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Onkyo Drops Networked-AVR Price To $399


Onkyo is bringing down
the price of networking and iPod USB interfaces in its A/V
receivers (AVRs) with the launch of a trio of models priced at
a suggested $299, $399 and $599.

The features were previously available in U.S.-market Onkyo
AVRs starting at $899, the company said.

Separately, the company launched two new opening-price
HTiBs, which take the form of AVR/ speaker packages,
and a new iPod/iPhone

All products will be available
in April.

The two networked
AVRs are the $599
7.2-channel TX-NR609
and the $399 5.1-channel
TX-NR509. They
stream Internet radio
and networked-PC audio,
feature DLNA certification,
and provide
Windows 7 compatibility.
For these and future
networked AVRs, the
company will offer its first
Wi-Fi 802.11b/g/n dongle
to provide a wireless connection to
a home network. The $39-suggested
dongle will also enable remote control
of the AVRs from an iPod Touch or iPhone equipped with a free
new Onkyo app.

These two receivers and the $299 5.1-channel TX-SR309
also feature a front-panel Made for iPod/iPhone USB interface.

All three, which will be available at retail in early April, have
HDMI 1.4a inputs and outputs, HDMI Thru and HDMI audio
return channel. They also feature lossless Dolby TrueHD and
DTS-HD Master Audio decoding, an overlaid onscreen display
and new front-panel design.

The $599 TX-NR609 adds THX Select2 Plus certification
and Audyssey DSX and Dolby Pro Logic IIz post-processing

Other TX-NR609 features include Marvell Qdeo technology
to up-scale video signals to 4K resolution. It’s the
world’s first receiver with the Qdeo technology, Onkyo
said. Other NR609 features include six HDMI inputs (one
on front), a universal port for Onkyo-branded peripheral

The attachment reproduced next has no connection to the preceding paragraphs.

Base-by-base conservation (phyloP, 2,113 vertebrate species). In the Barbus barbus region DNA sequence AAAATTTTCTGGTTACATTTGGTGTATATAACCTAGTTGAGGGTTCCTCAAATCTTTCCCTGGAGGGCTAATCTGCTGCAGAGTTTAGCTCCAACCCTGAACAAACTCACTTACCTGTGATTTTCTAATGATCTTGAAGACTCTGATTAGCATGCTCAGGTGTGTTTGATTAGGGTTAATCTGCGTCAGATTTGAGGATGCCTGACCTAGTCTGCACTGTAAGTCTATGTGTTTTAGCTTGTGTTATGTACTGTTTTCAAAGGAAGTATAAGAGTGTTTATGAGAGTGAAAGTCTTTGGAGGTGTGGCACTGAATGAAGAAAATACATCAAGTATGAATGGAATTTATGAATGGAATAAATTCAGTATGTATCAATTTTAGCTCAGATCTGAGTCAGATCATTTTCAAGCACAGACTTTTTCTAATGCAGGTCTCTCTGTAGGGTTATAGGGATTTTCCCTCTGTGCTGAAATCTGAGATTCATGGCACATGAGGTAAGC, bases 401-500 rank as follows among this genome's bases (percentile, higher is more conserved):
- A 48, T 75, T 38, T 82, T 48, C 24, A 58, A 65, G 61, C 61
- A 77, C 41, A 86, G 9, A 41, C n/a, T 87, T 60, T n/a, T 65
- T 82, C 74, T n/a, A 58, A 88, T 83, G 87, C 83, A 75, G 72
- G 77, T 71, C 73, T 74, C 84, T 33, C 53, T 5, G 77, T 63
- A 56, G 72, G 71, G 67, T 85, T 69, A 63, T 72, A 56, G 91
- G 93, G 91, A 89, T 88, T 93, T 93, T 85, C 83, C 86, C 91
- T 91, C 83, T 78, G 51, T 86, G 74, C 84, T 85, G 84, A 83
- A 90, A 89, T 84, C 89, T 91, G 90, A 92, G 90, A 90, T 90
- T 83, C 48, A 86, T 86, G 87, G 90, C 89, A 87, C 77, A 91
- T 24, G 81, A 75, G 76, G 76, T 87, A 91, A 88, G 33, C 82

devices, and Powered Zone 2. The TX-NR609 also features
PC-compatible analog RGB video input, letting
users send the video signal from a notebook or desktop
PC directly to the AVR, which carries the video signal via
HDMI to an HD TV.

The NR609 also incorporates Audyssey’s 2EQ roomcorrection
technology, Dynamic Volume, and Dynamic EQ
technologies and a new overlaid graphical GUI to enable
in-session settings adjustments.

For its part, the TX-NR509 lacks 4K video up-scaling
and Audyssey DSX and Dolby Pro
Logic IIz. It
comes with four HMDI inputs.

The opening-price 5.1-channel TX-SR309 lacks networking,
Zone 2 output and Audyssey equalization features.

In another introduction, Onkyo launched two new openingprice
HTiBs at a suggested $379 and $599 with a few more
features than their predecessors. The $599 price point gets
an audio-only iPod/USB port for the first time. Both take the
form of A/V receiver/speaker packages.

The company also launched a new iPod/iPhone dock that
adds compatibility with the latest Apple devices and can be
used with the HTiBs and AVRs.

The dock is the $139-suggested DS-A4, which comes
with remote, composite- and component-video outputs,
stereo audio outputs, iPod/iPhone charging and onscreen
display. The dock can be used with any receiver with stereo
inputs, but when connected to the RI jack of Onkyo AVRs
and HTiBs, the dock and docked devices can be controlled
from the AVR or HTiB remote.